Thanks to Nathan Copeland, Researcher & Marketer at Good With, for this guest blog on how we can take better care of financial wellbeing in young adults.

Time moves fast. The oldest among Gen Z are turning 26 this year, meaning a whole load of Gen Zers are well into their 20s, but when exactly does adulthood start? Is it turning 18? 21? Or even 25? Either way, Gen Z are all in some way shape or form going through a transition into adulthood. Moving out, heading to university (or even finishing), and landing their first big jobs, are all pretty big milestones in such a short space of time, and all of these milestones are heavily impacted by financial independence. 

The Gen Z landscape

When it comes to their priorities, 72% of Gen Zers say managing stress and mental health is their most important health and wellbeing concern, but only 45% actually feel that their mental health state is “good”. In a world of constant turmoil – with the cost of living crisis persisting, university tuition costs increasing, and the overall lack of support for young adults as they navigate adulthood – young adults’ mental health and wellbeing is under increasing pressure.

Right now, 4.2 million young adults are experiencing financial anxiety, and are more likely to be stressed about finances than the older population.

For a generation that is so big on the importance of mental health, self-care and stress management, the world of money and personal finance is an area still shrouded in a fog of taboos and lack of knowledge. This becomes increasingly problematic when young adults, often being thin-profilers in the realm of credit, are stunted by being denied fair credit – being locked into scary, high-interest deals purely because it’s their only choice of loan or financing.

Financial wellbeing, explained

Daily money worries and stress can lead to negative mental health events: impacting motivation and self-confidence, exacerbating mental health problems and dictating what you spend your money on – oftentimes resulting in having to skip out on things that make you happy, or at its worst, things that you need to live.

Financial wellbeing is where mental health and money meet. It’s all about feeling at ease about your spending, saving and money monsters – knowing you can meet demands, have financial freedom and be the boss of your own money. But it’s something that many young adults don’t have.

So what happens when a money app is built by professional psychologists?

A financial wellbeing app, with a CBT-driven cognitive toolbox (cognitive behavioural therapy focused educational content), a machine-learning AI chatbot, and money management tools that intertwine money and mental health connections, has been built to alleviate money stresses and anxieties. Specifically, the app aims to support young adults navigating adulthood through a scientific and psychology-led approach.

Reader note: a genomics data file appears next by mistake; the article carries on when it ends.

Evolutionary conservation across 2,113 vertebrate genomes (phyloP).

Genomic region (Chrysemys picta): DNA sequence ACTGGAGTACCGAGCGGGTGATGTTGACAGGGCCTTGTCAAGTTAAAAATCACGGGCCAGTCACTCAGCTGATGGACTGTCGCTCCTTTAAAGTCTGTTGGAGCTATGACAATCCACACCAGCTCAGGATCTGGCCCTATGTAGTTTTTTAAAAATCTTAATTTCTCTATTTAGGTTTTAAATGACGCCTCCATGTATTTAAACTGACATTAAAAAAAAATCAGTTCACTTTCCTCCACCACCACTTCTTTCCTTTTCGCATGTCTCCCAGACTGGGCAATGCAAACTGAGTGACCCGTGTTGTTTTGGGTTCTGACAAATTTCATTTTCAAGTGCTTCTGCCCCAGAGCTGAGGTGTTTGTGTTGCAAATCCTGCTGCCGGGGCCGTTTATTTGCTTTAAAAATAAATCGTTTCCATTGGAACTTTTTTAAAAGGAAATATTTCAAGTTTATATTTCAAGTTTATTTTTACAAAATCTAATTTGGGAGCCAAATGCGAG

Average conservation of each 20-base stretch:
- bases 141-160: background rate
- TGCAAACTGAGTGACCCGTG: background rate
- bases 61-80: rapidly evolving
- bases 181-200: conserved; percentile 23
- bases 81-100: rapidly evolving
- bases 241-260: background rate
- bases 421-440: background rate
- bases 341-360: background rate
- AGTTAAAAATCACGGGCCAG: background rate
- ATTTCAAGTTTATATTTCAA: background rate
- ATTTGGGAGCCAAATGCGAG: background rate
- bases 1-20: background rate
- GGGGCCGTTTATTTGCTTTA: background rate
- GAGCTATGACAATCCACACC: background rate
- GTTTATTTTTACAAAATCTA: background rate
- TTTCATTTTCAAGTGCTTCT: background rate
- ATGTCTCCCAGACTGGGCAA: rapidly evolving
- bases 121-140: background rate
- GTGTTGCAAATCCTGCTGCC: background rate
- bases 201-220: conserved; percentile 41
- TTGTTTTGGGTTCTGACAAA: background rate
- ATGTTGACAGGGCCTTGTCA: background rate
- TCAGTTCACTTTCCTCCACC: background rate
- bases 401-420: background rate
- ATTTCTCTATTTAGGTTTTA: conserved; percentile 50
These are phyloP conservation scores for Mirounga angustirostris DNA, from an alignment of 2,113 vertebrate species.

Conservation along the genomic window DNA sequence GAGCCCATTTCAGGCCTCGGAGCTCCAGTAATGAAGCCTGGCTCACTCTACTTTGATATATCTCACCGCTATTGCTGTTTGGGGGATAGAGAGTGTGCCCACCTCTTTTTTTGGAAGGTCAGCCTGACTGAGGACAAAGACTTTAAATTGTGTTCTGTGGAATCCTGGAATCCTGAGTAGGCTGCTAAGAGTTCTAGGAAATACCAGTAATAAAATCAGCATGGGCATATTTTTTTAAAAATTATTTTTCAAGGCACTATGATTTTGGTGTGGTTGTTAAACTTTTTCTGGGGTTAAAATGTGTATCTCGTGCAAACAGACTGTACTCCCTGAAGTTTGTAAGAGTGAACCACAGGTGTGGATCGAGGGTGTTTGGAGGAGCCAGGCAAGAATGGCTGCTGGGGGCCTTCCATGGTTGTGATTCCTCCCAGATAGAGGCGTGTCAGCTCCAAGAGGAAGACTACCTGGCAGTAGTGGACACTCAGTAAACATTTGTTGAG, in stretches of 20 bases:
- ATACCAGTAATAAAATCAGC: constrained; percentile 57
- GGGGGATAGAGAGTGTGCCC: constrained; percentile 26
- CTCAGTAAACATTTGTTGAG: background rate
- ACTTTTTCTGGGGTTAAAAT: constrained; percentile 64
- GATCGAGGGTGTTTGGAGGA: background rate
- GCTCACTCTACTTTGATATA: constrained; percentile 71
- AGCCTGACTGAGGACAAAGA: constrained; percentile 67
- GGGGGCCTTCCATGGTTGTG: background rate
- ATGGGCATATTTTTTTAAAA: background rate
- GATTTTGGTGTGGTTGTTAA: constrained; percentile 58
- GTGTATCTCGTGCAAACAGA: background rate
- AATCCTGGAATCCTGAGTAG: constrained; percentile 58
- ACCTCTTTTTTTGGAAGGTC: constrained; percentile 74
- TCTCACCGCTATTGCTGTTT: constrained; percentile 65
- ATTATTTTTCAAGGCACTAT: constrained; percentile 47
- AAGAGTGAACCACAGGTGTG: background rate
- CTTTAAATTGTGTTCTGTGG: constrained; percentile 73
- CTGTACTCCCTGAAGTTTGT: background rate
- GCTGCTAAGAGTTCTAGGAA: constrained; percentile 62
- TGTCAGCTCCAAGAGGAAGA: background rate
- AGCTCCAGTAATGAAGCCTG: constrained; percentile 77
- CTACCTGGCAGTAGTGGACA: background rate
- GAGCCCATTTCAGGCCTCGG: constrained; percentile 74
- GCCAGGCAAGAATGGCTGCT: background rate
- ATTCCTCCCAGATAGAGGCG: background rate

Recently, we worked with South West Academic Health & Science Network, putting the effectiveness of our app and educational content to the test. The results showed a clear relationship between financial capability and mental wellbeing – young adults who had difficulties in accessing support and understanding money showed lower levels of mental wellbeing. 

good with money, good with wellbeing

Financial stress is one of the biggest challenges for young adults right now, directly impacting their mental health and wellbeing. The relationship between high levels of stress and anxiety are directly correlated with money problems, especially amongst Gen Z. 

‘it shouldn’t be like a stigmatised thing to think about. Like everyone […] needs support or needs some kind of guidance when it comes to it.’ (study participant)

‘I think I have been more conscious about making decisions and I know it is linked to my mental health, like in a more deeper way than I thought it was.’ (study participant)

‘Since coming to Uni, it’s been a bit more obviously more of a stress. I’ve had to figure it all out myself. But since using the app and just exploring the connection a bit more, it’s just like it doesn’t matter how much money I really have because I know as long as I’m taking the right steps, it’s going to be okay.’ (study participant)

We have users coming from all walks of life, but the concepts of money taboos, stigma and isolation were prevalent in user’s first thoughts when it came to personal finance. Since taking part in our study, chatting to our personal money coach chatbot and navigating the app’s features, users are now unlocking deeper connections between their money stresses and anxieties, and how it relates to their own wellbeing. 

Financial wellbeing: pretty important stuff

The financial landscape has evolved tremendously over the last fifty years, and its restrictions are leaving young adults stunted in achieving their full potential. We believe in fairer finance for everyone, no matter their starting points, and we can’t wait to get our next version of the Good With app in front of users who can grow their money confidence and work towards financial wellbeing confidence.

We’ll be sharing the full results of our study in June, and we’d love for you to get involved or stay in the loop.

Keep your eyes peeled on our LinkedIn for more on our study results and general updates.

Or check out our website for more info and join our app waitlist.

Shona Wright

Shona covers all things editorial at TechSPARK. She publishes news articles, interviews and features about our fantastic tech and digital ecosystem, working with startups and scaleups to spread the word about the cool things they're up to. She also oversees TechSPARK's social media, sharing the latest updates on everything from investment news to green tech meetups and inspirational stories.